A truck­ing pi­o­neer


Lud­vic ‘Victa’ Lum­bar ar­rived in Aus­tralia from Yu­goslavia on Jan­uary 11, 1954.

He be­gan his jour­ney work­ing in Went­worth pick­ing grapes and then started at In­ter­na­tional Har­vesters in Gee­long build­ing cast­ings for ma­chin­ery.

Af­ter mov­ing to Mel­bourne he was em­ployed at Dun­lop Tyres, mak­ing tyre cas­ings, be­fore he moved to Chiltern in Vic­to­ria to be­gin his own busi­ness.

It was here that Mr Lum­bar’s in­volve­ment in the trans­port in­dus­try be­gan. He ran a ser­vice sta­tion with a busi­ness part­ner who had a truck.

Inevitably, an­other truck was pur­chased be­tween them.

As times changed, Mr Lum­bar felt like he had to move on.

The busi­ness part­ner­ship was ended and Mr Lum­bar made the jour­ney to De­niliquin with his AA160 In­ter with a 28-foot strap trailer in mid-March 1961.

His day-to-day work in De­niliquin would start with cut­ting about 12 tonne of fire­wood, with his wife by his side.

He would then load it up, jump in the truck and start his 10-hour trip to Mel­bourne to de­liver his freight.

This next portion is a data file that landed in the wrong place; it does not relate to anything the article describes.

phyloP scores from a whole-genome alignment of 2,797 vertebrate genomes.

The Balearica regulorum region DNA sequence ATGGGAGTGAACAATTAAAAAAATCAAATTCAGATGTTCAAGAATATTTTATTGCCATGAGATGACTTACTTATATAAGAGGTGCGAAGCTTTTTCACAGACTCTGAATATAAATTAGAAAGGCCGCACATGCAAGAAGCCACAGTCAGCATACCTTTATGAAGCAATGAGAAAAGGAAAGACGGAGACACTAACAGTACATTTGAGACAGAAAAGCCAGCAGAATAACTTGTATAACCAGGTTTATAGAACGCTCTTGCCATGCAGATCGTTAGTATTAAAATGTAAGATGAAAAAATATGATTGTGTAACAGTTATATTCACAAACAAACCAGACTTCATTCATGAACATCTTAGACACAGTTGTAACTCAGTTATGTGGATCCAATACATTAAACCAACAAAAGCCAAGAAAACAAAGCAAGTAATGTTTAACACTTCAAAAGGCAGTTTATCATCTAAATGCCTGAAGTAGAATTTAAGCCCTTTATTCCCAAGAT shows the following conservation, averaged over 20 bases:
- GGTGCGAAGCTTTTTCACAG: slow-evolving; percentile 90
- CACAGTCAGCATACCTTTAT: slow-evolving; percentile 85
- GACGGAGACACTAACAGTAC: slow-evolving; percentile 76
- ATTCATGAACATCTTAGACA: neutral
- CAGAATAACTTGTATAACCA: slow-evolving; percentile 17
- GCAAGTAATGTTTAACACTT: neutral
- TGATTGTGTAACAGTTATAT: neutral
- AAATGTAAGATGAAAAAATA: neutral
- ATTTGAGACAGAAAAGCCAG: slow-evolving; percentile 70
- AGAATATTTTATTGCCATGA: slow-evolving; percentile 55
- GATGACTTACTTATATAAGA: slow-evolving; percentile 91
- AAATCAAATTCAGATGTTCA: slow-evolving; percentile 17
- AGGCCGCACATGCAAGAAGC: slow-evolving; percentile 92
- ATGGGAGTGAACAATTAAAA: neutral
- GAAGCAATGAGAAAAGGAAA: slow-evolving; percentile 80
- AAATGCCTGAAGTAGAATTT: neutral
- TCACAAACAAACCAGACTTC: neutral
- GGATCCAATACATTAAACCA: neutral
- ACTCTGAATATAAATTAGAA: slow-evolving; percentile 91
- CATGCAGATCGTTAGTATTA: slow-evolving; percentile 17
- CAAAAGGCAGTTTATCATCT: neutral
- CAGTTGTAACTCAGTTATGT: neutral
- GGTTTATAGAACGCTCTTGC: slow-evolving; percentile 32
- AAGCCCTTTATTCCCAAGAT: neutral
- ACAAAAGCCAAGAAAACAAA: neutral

In seek­ing ef­fi­cien­cies, Mr Lum­bar be­gan back load­ing freight, with lo­cal busi­ness Gille­spies be­ing his first ma­jor client.

Mr Lum­bar was the first car­rier in De­niliquin to make gen­eral freight a pri­or­ity.

He was also the first to cart bulk grain on a flat top trailer with grain traps in the floor (us­ing an early model con­vert­ible).

Slowly he added an­other truck to his busi­ness, and added a third when he be­gan mov­ing gro­ceries and later beer.

It was at this time, in the late 1960s, Mr Lum­bar moved his home busi­ness to a site in Sloane St, De­niliquin.

By this time the ser­vice be­tween De­niliquin and Mel­bourne was like clock­work, with the busi­ness run­ning up to three trucks a day.

In the early 1970s, Mr Lum­bar moved the shed at his home to Sloane St for use by the busi­ness. He also ex­panded by adding a ser­vice pit and truck wash to the premises.

Mr Lum­bar was ac­tive in the in­dus­try un­til his death in 2001. His sons — Frank, Stan and Ed­die — have con­tin­ued to re­main in­volved in the trans­port in­dus­try.

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